Health regulators in Norway have put the use of AstraZeneca ’s Covid vaccine on hold and Italy has banned a batch of the jab as officials in Denmark and Austria investigate 1 fatality in each country among reported recipients. Norway’s Institute of Public Health made a similar move on Thursday by temporarily suspending the AstraZeneca rollout . The agency’s Director of Infection Prevention and Control, Geir Bukholm, told a press conference: “This is a cautionary decision.” “I would like to point out that the break does not mean that we do not recommend vaccination with AstraZeneca in the future

The AstraZeneca vaccine was approved for use in Australia last month. The majority of the doses will be produced onshore in Melbourne by biotech company CSL.

October deadline delay defended

Mr Morrison defended the slow rollout of the COVID-19 vaccine, but insisted all Australians would receive at least their first dose by October.

The Department of Health has blamed uncertainty around local production and international supply issues for putting vaccine rollout targets in doubt.

In January the government said it wanted to have 4 million vulnerable Australians vaccinated by early April.

So far only around 150,000 people have been vaccinated.

The Prime Minister said a decision by Italy and the European Union to block 250,000 AstraZeneca doses from being exported to Australia had taken its toll.

"That obviously has an impact on the amount of doses available in the early stages of the rollout," he said.

Early COVID-19 vaccine supplies 'a lot less than anticipated', PM concedes

  Early COVID-19 vaccine supplies 'a lot less than anticipated', PM concedes Prime Minister Scott Morrison has conceded that Australia's early COVID-19 vaccine supplies from overseas were "a lot less than we had anticipated" as he defended delays to the national rollout. Mr Morrison said Australia had originally expected to receive 3.8 million AstraZeneca doses from the European Union, but had so far received just 700,000."There are some 300,000 doses that are already out and being distributed from AstraZeneca, and there is another 400,000 that's about to go out," he said, speaking from a press conference at a western Sydney car dealership.

Prepared syringes of the AstraZeneca Covid -19 vaccine , March 5, 2021 © REUTERS / Benoit Tessier. The European Medicines Agency (EMA) said on Thursday that it was investigating after two people inoculated from the same batch of AstraZeneca Covid -19 vaccine died from blood clotting and several countries stopped using the jabs. The inquiry comes after Iceland, Norway, Denmark, Estonia, Lithuania, Luxembourg and Latvia all suspended their rollouts of the AstraZeneca vaccine over fears that they may induce blood clotting – known medically as "thromboembolic events."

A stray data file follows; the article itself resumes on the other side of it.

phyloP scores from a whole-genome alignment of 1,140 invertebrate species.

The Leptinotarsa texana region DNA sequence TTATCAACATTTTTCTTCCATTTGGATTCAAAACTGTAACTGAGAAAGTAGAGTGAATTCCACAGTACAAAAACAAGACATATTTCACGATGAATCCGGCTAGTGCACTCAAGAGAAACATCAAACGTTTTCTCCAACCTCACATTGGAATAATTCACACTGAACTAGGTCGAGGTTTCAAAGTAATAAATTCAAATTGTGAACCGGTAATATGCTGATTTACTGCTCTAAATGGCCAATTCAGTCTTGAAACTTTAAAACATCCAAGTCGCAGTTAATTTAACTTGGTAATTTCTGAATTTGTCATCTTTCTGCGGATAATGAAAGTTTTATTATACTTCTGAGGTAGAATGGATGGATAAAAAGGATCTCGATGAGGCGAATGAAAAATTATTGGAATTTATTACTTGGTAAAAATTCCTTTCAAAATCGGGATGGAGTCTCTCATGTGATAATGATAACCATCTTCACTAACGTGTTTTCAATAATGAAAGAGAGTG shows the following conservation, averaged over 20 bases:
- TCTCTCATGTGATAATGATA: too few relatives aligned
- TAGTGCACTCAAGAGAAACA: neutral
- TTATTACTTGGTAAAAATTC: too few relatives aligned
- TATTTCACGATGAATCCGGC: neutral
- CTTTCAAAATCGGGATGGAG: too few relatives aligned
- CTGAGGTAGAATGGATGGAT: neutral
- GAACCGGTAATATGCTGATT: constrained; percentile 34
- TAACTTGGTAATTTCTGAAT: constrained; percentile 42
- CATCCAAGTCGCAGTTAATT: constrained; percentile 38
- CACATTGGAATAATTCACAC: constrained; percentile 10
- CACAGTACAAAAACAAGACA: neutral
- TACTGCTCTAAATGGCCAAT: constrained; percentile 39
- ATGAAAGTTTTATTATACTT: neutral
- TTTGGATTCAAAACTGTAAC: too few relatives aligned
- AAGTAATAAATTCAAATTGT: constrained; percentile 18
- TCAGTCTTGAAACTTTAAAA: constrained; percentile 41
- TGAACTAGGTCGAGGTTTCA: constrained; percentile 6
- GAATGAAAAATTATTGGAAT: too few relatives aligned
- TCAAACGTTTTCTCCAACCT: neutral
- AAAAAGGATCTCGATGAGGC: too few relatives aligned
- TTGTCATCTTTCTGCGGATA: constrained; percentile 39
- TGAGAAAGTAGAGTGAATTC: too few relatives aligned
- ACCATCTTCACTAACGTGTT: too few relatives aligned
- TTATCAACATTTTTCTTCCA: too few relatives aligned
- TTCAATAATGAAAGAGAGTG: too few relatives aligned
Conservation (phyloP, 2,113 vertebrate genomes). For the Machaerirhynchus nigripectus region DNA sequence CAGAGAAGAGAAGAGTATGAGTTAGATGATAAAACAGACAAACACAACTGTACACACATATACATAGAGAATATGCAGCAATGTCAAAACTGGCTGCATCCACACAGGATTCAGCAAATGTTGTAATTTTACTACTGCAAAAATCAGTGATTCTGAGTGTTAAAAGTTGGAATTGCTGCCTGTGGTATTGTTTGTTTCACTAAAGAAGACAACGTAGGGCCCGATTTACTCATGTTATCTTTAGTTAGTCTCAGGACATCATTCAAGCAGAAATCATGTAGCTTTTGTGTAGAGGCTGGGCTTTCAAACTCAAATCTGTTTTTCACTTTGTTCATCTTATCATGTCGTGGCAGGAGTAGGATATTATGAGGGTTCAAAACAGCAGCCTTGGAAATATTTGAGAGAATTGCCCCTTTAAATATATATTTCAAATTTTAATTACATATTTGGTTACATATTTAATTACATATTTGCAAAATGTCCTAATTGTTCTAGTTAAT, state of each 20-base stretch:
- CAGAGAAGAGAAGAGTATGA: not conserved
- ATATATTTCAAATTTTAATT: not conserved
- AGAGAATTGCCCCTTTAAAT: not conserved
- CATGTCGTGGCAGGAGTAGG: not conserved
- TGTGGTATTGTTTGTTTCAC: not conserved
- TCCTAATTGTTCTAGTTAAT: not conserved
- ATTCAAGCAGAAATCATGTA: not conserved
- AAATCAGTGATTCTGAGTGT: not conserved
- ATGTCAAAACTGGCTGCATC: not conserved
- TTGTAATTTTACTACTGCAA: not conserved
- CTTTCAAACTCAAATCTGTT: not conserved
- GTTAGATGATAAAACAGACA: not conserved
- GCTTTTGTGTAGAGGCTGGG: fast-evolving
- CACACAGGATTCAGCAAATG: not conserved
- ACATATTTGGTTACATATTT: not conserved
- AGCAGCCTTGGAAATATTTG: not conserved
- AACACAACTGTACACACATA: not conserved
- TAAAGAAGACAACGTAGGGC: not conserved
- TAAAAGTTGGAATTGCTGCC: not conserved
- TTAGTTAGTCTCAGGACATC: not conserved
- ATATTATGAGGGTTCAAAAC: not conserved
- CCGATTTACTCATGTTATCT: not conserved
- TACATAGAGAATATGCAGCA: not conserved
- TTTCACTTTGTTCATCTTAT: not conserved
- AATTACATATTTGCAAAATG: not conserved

Germany’s vaccine commission said AstraZeneca ’s COVID -19 vaccine should not be A fourth patient developed a pulmonary embolism, a condition in which a blockage forms in the lungs’ arteries, officials said. The European Medicines Agency said there was “currently no indication” that AstraZeneca ’s vaccine In all, 22 cases of blood clots had been reported as of Tuesday among the 3 million people who had received AstraZeneca ’s vaccine in the 29-nation European Economic Area, officials said. “The information available so far indicates that the number of thromboembolic events in

"We said many months ago ... that we would hope to get, in those early phases, to around 80,000 vaccinations a week.

"We are getting up to those levels now as we conclude our third week."

Mr Morrison said a change in the medical advice had also impacted the October deadline.

Experts changed their advice to say that vaccines should be given 12 weeks apart, not four weeks as originally planned.

"We were clear a month ago that the October deadline would not include the second dose," he said.

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Video: Pfizer/BioNTech say data suggests vaccine 94% effective in preventing asymptomatic infection (Reuters)

Australian experts back AstraZeneca vaccine, despite European regulator not ruling out link to rare blood clots .
Australian experts back AstraZeneca vaccine, despite European regulator not ruling out link to rare blood clotsThe European Medicines Agency (EMA) found in its preliminary review that while the overall risk of clotting in people who've been vaccinated is on par with the general population, it could not rule out a potential link with a number of rare clots associated with low blood platelets.

usr: 1
This is interesting!